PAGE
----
Esther, 18th Sunday after Pentecost B, September 26, 2015
Grace and peace be unto you from God our Father and our Lord and Savior Jesus Christ, Amen.
Esther is a bold woman of faith. She literally saved the lives of her people, standing up for them when no one else could. She used her political position as Queen of Persia to convince the king that Haman did wrong. Esther is a role model.
Not only were her actions dangerous and honorable, but her words were as well. There are few women in scripture who have more words recorded than Esther. Even the fact that the book is named after her is extraordinary.
Few women throughout religious history have risen to such high esteem. Yet few Jewish or Christian women have become queen without revealing their identity. Esther is a rare case, yet it is the ordinary women who face such large obstacles who are more noteworthy. Most women do not have the power of Queen Esther, yet they also break secular systems to enact justice.
It is stories like these that I heard about last week at the Why Christian? conference. I went because it was hosted by two of my most favorite Christian public figures, Nadia Bolz-Weber and Rachel Held Evans. Yet it was the eleven other speakers who took my breath away. These speakers were vulnerable as they told their stories. They wove their past struggles with deeply held beliefs about God.
These female speakers gave a voice to gay, transgender, black, Asian, and Indian Christians. Most were clergy of various traditions, and a few were laity. Each shared bold stories of faith. Many of them faced situations that were just as life threatening as Queen Esther. Many felt like foreigners in their own churches.
What was so powerful for me was to hear their stories firsthand. I could not do justice to their stories telling them secondhand, so I won’t. At least not yet. Instead, I think it is more important that I respond to the same question that they answered. Which is,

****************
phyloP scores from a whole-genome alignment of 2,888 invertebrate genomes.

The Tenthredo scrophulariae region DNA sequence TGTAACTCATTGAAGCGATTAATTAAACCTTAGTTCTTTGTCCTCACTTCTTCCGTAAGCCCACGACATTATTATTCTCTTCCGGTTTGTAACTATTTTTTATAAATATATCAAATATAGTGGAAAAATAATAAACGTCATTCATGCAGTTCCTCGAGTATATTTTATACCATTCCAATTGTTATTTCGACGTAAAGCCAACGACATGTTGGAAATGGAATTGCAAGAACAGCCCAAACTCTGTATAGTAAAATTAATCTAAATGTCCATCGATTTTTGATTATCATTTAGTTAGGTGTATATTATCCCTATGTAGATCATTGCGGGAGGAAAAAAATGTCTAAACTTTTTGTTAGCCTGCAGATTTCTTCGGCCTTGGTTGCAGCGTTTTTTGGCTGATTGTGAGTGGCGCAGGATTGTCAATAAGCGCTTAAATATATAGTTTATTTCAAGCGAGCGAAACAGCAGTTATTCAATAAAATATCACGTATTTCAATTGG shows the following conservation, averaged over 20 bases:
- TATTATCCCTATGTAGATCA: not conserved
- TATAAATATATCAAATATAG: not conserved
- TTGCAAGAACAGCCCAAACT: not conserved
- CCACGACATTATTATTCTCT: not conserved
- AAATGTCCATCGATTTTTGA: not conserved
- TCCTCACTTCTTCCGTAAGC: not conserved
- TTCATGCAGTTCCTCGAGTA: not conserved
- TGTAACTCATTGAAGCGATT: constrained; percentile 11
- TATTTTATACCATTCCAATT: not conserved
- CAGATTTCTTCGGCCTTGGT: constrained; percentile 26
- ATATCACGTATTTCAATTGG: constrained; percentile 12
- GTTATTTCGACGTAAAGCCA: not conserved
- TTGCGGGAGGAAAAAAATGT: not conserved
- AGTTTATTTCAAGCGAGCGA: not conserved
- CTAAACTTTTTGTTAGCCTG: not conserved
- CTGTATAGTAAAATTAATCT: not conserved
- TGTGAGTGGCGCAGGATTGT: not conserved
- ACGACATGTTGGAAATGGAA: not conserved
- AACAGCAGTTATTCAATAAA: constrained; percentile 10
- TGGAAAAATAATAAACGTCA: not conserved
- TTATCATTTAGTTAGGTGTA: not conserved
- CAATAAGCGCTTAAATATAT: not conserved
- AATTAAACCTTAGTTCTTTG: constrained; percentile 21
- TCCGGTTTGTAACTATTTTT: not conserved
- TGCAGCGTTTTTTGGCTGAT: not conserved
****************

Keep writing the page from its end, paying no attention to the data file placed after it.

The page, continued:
“Why Christian? Why, in the wake of centuries of corruption, hypocrisy, crusades, televangelists, and puppet ministries do we continue to follow Jesus? Why, amidst all the challenges and disappointments, do we still have skin in the game?”
This question is intentionally not, “Why Jesus?” The question is not why do we intellectually believe in God. The question is why we choose to have a relationship with Jesus and the church. Why do we continue to live in Christian community even if the possibility of getting hurt is great?
Well, for me, I haven’t been hurt too much by the church. Yes, I thought I might have to leave my internship site because of problem makers. And yes, I have faced other difficult people in other churches. But the fact of the matter is that I have never been turned away from the church.
Nobody has ever told me that I can't be a pastor because I am a woman. Sure, my young age has been a challenge at times, but you have all grown to respect me.
So, why do I need the church? Because the church and her institutions are where I get inspired. Nature is nice, but that is not where I experience God. Sometimes, even worship is not where I get inspired. It is the classroom.
I have been a Lutheran my whole life, but I didn’t learn to love the Bible until college. I didn’t learn to love liturgy until seminary. As each inspiration happens, my challenge is to take the old and make it new. I must take Bible passages, understand them in their original context, and then relate them to our modern lives.
I am often amazed at how Jesus’ words, though 2,000 years old, still are as countercultural today as they were then. I love studying Old Testament women like Esther and celebrate how they break cultural stereotypes. I also grieve that so many women in the Old Testament are victims of violence.
Even the basic structure of our liturgy goes back to the beginning of the church. Since the beginning of Christianity, worship has used Gathering, Word, Meal, and Sending as the pattern. Yet my challenge is to take these ancient words and make them relevant to you.
You know that I enjoy taking old things and reviving them for a new generation. I do this with tatting. I take hundred year old patterns, use bright thread and add some beads. Then old boring edgings become vibrant jewelry. Recreating brings me joy, be it with scripture, liturgy, or tatting.
I may not feel like I need Jesus as much as the Why Christian? speakers do, but the fact of the matter is that I want God. I want the Old Testament stories to ring truth today. I want to follow Jesus' teaching. I want to feel God's presence in the classroom and in the sanctuary. I want it all enough that eventually, I do need it to be true. I don't need to have a dark, convoluted past to need Christ.
This is a messy world that we live in. We are surrounded by violence, hatred, and despair. We see it in the news and on the streets. We hear of family suffering from cancer and fighting losing battles. We know friends struggling with financial crises. With so much to bring us down, only Christ can bring us up.
Only Christ can give us hope that there is something more to look forward to after this life. Only Christ could offer himself to die to show us how to live. Only Christ could love those rejected by society. Only Christ. Amen.